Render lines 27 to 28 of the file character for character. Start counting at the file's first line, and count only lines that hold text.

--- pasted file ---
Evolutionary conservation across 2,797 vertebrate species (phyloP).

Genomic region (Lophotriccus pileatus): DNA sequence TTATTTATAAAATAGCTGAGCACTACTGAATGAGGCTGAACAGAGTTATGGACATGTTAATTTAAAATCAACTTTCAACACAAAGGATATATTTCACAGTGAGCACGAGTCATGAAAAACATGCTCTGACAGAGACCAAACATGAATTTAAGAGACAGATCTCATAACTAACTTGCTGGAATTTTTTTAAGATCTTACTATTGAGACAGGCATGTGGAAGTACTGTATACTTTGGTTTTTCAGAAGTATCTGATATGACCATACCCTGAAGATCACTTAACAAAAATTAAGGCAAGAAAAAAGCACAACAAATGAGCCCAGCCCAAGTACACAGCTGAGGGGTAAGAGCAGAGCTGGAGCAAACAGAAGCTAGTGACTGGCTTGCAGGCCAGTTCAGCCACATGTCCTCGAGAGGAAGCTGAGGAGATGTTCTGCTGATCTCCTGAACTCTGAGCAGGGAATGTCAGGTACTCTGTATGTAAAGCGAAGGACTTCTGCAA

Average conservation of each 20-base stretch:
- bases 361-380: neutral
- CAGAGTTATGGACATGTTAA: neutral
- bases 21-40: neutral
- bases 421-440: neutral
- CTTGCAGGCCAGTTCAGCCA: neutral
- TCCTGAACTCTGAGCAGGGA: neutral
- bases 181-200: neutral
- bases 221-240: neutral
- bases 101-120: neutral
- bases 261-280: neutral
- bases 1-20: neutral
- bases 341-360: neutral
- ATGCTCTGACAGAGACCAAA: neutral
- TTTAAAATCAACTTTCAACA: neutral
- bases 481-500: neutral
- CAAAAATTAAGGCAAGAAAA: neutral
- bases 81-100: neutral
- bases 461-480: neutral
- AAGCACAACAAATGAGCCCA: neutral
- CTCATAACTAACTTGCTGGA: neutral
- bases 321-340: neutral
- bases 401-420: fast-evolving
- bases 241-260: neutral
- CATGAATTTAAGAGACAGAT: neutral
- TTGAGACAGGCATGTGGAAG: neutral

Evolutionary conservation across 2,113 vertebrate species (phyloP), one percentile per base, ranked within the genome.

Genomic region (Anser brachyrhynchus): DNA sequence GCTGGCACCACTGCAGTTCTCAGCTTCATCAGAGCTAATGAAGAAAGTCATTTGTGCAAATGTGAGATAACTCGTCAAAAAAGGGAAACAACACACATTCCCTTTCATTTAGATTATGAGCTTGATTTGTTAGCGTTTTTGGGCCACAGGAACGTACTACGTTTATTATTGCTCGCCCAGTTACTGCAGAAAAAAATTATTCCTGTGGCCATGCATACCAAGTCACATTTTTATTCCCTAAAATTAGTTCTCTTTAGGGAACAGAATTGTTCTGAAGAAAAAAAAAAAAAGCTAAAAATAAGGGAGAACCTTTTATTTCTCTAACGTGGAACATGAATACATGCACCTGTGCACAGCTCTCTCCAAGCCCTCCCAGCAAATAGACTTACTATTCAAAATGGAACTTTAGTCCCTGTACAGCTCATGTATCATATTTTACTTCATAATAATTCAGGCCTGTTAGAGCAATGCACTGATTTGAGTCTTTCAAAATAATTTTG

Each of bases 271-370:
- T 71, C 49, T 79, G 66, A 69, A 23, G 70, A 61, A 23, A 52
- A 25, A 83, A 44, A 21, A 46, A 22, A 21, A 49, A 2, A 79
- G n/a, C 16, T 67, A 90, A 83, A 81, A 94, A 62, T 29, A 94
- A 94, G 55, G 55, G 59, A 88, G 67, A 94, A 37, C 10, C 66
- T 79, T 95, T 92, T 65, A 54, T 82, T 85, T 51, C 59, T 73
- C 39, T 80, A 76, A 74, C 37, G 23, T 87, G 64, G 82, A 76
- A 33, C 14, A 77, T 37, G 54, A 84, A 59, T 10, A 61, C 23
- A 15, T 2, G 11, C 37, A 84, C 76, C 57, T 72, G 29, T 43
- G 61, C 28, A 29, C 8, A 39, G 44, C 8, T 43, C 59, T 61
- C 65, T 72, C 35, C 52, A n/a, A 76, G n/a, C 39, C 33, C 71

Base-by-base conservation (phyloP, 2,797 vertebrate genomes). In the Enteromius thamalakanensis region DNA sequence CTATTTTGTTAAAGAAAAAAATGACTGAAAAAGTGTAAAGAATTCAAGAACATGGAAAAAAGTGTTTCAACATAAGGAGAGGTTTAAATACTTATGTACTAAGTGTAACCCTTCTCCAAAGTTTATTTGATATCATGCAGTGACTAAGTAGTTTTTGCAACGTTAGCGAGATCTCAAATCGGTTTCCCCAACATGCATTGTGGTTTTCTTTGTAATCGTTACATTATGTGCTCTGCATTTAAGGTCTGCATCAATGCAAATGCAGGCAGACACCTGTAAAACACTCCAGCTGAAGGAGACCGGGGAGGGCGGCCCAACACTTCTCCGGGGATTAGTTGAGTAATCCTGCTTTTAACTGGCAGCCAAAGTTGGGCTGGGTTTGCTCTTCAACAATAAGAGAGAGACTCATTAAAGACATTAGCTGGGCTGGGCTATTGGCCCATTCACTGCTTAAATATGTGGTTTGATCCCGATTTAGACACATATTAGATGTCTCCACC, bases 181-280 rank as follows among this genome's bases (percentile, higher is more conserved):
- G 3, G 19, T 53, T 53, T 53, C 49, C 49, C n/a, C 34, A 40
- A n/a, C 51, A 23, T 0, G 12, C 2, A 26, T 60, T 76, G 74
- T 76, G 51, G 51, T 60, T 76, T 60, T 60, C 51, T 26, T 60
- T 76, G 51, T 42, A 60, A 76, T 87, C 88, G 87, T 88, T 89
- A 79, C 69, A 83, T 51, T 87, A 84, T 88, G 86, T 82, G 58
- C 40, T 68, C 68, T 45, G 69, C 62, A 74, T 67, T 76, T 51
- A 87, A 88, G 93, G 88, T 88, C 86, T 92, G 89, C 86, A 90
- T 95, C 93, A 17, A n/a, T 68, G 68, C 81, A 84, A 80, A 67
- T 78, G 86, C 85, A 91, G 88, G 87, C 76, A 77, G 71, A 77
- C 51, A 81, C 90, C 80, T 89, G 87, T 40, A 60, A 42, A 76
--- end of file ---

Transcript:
- CATGAATTTAAGAGACAGAT: neutral
- TTGAGACAGGCATGTGGAAG: neutral